View of Mount Norwottuck with orchard trees in foreground

current and new trail users. Providing a safe parking area away from the busy street can help to reduce anxiety and increase the likelihood that people will read the site as a trailhead or a stopping place unto itself. Providing a safe pedestrian crossing from the sidewalk near Atkins Farms would allow those living in the neighborhood to the west without access to a car to enjoy recreation opportunities on the eastern Holyoke Range and in the Sweet Alice meadow.

Views There is a lovely view of Mt. Norwottuck upon arrival from Bay Road. However, the mountain is hidden by vegetation as you travel south into the site. Large overhead wires dominate the property’s eastern half, interfering with any medium or long-range view. There are several lovely views down the old orchard alleys and an overlook to the stream at the edge of the meadow brings in the interest of a water feature.

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The long view of Mt. Norwottuck helps to anchor the arrival experience and connects the relatively flat meadow to the range, signaling that the mountain can be accessed from this site. The beautiful meadow views and the distinctive old orchard character of Sweet Alice make the site a destination in itself. Preserving both the views and the meadow orchard may be important for getting new users to stop, and for drawing them up into the property and onto the range.

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Spring 2018

180 Pleasant St. | Suite 211 | Easthampton, MA 01027 413-369-4044 www.csld.edu

Circulation & Views

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180 Pleasant St. | Suite 211 | Easthampton, MA 01027 413-369-4044 www.csld.edu

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Visitor Experience: Site designs for this area should address the need for safe, off-street parking and general trail legibility. It will be important to design an arrival sequence that creates a sense of welcome and highlights the valuable natural features on the site. Trails created on the rise in the southeast corner of the meadow and the trail around the bridge would need to have switchbacks and careful trail placement to accommodate a 5% grade for ABA accessibility.

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mixed early succession vegetation. A careful mowing plan ! ( (see sheet 23 for further direction), containment of users to the trail, and visitor education !(may help preserve the valuable habitat while making it easier to walk through and appreciate. Careful grading of the parking lot and trail around the stream ! ( will help protect water quality. ! (

Maintenance: Frequent mowing of paths will be necessary to minimize exposure to poison ivy and ticks. Mowing paths and planting orchard trees will provide “cues to care,” letting visitors unfamiliar with the site’s unruly vegetation know that its management is purposeful.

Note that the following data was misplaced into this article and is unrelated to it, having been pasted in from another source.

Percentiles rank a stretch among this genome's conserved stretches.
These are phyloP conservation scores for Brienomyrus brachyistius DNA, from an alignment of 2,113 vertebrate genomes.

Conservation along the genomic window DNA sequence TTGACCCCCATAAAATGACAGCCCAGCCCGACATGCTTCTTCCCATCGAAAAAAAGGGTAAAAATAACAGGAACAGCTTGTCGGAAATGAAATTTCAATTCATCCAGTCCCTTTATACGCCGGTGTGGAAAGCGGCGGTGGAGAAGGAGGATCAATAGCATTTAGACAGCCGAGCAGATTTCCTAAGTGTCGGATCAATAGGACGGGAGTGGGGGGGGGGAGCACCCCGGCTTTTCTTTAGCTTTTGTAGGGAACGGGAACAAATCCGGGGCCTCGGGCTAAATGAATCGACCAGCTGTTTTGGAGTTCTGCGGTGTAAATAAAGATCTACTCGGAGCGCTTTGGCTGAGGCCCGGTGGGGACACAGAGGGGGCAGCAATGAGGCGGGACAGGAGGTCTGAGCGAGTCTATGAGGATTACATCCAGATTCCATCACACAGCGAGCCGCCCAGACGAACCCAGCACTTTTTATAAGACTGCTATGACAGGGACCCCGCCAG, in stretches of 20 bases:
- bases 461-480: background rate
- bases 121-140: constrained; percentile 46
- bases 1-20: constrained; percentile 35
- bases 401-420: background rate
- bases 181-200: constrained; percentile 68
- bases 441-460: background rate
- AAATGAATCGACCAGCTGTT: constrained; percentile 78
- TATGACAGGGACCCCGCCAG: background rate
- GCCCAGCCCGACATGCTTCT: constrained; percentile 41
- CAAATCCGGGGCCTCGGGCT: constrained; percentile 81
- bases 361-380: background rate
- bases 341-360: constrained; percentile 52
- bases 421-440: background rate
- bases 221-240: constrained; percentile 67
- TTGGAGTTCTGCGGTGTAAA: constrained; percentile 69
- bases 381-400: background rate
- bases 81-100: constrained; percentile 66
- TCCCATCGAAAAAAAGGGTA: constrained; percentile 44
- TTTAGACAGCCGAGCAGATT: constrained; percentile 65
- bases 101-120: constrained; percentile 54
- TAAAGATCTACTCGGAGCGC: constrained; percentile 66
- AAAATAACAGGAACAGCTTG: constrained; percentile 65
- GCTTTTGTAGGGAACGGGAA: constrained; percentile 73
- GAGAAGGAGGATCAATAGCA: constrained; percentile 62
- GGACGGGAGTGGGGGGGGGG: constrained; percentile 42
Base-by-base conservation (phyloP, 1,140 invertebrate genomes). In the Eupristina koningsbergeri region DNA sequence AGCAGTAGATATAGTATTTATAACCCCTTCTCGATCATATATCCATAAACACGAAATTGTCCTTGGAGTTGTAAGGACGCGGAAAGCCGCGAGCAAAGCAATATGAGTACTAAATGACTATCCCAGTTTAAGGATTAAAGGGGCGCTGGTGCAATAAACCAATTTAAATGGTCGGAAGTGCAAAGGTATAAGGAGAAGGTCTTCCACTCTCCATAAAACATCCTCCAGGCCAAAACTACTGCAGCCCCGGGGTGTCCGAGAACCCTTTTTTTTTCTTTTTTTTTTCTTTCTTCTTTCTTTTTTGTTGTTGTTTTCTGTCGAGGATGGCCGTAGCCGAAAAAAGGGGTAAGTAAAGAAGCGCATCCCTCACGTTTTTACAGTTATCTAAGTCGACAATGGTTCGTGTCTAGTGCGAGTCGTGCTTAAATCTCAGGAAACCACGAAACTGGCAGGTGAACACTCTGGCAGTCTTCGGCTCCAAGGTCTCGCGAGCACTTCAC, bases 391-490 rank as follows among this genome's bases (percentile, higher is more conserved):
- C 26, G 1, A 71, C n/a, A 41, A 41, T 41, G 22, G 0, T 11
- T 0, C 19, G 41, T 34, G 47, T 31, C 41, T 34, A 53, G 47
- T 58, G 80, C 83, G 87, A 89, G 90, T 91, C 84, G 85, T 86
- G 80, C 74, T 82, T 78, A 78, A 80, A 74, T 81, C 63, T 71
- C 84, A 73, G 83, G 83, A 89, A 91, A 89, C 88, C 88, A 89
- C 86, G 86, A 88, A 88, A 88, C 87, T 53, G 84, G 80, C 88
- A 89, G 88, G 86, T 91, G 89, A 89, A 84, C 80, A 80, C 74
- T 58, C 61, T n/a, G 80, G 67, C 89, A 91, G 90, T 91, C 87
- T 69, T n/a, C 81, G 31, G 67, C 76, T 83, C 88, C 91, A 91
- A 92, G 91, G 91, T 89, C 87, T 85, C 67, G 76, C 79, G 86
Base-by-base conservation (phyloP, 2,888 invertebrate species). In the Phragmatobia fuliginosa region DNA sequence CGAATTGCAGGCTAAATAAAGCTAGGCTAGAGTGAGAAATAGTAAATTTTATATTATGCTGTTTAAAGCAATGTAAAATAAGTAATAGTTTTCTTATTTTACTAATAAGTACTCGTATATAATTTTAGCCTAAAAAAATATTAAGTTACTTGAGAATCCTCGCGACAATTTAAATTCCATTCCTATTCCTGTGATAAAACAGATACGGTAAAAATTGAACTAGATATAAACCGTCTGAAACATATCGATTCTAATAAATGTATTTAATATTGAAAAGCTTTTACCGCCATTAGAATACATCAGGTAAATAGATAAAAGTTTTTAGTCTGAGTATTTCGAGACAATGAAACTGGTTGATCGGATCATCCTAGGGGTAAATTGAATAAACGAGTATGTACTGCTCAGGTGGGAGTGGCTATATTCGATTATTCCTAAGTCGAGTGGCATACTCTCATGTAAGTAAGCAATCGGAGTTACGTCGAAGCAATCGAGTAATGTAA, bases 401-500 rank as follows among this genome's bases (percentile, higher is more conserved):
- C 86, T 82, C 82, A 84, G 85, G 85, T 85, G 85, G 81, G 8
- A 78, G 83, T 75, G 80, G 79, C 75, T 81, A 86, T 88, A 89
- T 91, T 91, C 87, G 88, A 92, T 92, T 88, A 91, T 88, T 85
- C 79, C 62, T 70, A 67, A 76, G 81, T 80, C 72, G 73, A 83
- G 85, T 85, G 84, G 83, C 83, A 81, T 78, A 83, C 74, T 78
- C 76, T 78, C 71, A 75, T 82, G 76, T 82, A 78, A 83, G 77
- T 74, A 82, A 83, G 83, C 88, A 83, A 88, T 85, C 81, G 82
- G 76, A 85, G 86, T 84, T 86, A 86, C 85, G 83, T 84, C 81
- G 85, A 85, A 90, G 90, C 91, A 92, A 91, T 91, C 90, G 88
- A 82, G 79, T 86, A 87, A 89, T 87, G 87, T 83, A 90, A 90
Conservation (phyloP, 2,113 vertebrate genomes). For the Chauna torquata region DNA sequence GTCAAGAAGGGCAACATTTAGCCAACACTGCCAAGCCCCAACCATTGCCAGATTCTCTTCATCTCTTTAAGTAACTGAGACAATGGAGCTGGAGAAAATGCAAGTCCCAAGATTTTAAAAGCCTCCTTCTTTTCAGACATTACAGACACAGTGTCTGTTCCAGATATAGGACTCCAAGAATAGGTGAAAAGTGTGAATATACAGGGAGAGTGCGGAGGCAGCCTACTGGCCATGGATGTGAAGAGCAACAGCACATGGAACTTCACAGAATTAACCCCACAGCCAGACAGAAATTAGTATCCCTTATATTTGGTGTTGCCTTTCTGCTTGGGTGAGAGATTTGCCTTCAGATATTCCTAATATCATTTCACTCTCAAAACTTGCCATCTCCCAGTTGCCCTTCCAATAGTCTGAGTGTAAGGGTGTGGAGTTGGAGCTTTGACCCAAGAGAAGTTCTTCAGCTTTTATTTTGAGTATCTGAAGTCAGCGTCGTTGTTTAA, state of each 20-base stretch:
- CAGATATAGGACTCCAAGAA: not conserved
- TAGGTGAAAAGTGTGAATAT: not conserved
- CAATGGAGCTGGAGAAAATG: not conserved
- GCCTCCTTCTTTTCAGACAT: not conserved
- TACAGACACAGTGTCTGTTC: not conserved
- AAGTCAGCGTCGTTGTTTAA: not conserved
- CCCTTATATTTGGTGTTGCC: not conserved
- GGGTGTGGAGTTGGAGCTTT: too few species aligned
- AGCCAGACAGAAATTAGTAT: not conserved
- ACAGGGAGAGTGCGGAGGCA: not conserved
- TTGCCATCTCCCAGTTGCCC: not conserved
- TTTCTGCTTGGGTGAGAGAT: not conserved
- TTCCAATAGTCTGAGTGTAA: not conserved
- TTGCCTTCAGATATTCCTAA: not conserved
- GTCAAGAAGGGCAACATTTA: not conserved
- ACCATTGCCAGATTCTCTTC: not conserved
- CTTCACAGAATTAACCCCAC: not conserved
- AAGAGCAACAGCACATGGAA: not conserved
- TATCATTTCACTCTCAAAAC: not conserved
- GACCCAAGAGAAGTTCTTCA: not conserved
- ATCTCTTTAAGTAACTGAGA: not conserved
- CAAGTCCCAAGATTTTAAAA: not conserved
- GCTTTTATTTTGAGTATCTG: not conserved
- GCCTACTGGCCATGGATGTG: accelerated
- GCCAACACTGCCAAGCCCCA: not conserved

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Overall, the meadow area along Bay Road is a valuable natural area with opportunity for increased recreational use. Creating a more welcoming arrival experience that better invites people onto the property may increase public appreciation of the site’s ecological and scenic value, but keeping this ecological system intact means restricting use to passive recreation on pathways.

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Eastern open meadow and oaks The open, oak-tree-dotted meadow to the east of the orchard rows provides a modest view over the site, but the overhead wires detract from the scenic nature of this area. Though this area contains the steepest slopes on the site, they are moderate enough to still be easily walked.

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Western meadow area and orchard rows Existing trails take visitors through the flat, more heavily vegetated western half of the focus area. Views, edges, and gateways reinforced by vegetation and topography create an engaging experience for visitors, but the narrow width of trails and the prevalence of poison ivy currently discourages trail use. Slopes around the orchard are predominantly 5% or less; new trails here could accommodate ABA accessibility without regrading. A possible destination in this area, the overlook to the stream, is obscured by brushy invasive species. The pear allée creates a beautiful place to travel through and the sometimes dense, often dead trees and shrubs characteristic of this area create important habitat, but vegetation may also be perceived as neglected and therefore uninviting to some users.

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old pear orchard

unn

Along the road Sweet Alice’s meadow provides the only view along Bay Road of the eastern Holyoke Range and helps signal to passersby the property’s connection to the range. Fast traffic along this straight stretch of road makes the northern edge of this property feel noisy and unsafe. Currently, visitors park in pull-off areas along the road. Moving parking into the site, away from the road, could increas safety while maintaining visibility from a distance. While the entire northern boundary is flat enough for installing parking with minimal grading, the area west of the orchard trees is more visible from both directions (there are no obstructions for drivers headed east and drivers headed west have a good sightline coming around the curve) and has the best long-distance views to the range. In addition, the northwestern corner is closest to the potential future location of the Kestrel Land Trust office.

6 6

To potential Kestrel office

Improving Access to the NET